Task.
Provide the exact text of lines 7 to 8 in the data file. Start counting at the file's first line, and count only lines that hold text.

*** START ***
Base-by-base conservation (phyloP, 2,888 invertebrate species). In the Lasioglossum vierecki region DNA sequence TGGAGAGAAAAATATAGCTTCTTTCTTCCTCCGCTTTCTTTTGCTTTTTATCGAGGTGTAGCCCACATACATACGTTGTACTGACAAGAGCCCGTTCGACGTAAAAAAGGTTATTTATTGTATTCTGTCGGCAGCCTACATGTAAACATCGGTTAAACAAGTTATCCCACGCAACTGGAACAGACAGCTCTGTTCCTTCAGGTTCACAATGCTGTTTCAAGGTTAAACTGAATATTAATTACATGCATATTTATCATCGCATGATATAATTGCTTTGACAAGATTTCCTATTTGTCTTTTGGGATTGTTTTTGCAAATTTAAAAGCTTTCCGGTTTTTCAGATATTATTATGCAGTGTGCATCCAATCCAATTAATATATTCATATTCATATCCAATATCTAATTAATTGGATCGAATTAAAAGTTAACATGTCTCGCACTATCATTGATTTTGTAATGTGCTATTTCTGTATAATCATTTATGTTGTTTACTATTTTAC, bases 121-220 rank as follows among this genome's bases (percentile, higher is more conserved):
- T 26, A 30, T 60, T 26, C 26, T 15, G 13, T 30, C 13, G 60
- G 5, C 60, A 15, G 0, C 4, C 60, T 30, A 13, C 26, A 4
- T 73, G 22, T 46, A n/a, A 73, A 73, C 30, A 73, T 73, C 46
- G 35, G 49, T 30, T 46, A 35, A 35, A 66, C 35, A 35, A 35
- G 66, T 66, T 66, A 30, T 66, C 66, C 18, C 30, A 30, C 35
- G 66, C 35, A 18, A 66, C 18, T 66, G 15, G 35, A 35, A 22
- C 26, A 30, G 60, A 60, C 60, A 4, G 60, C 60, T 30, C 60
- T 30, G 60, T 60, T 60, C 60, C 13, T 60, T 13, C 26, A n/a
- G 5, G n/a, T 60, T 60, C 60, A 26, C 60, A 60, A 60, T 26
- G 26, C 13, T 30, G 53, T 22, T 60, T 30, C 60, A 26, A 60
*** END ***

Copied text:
- G 66, C 35, A 18, A 66, C 18, T 66, G 15, G 35, A 35, A 22
- C 26, A 30, G 60, A 60, C 60, A 4, G 60, C 60, T 30, C 60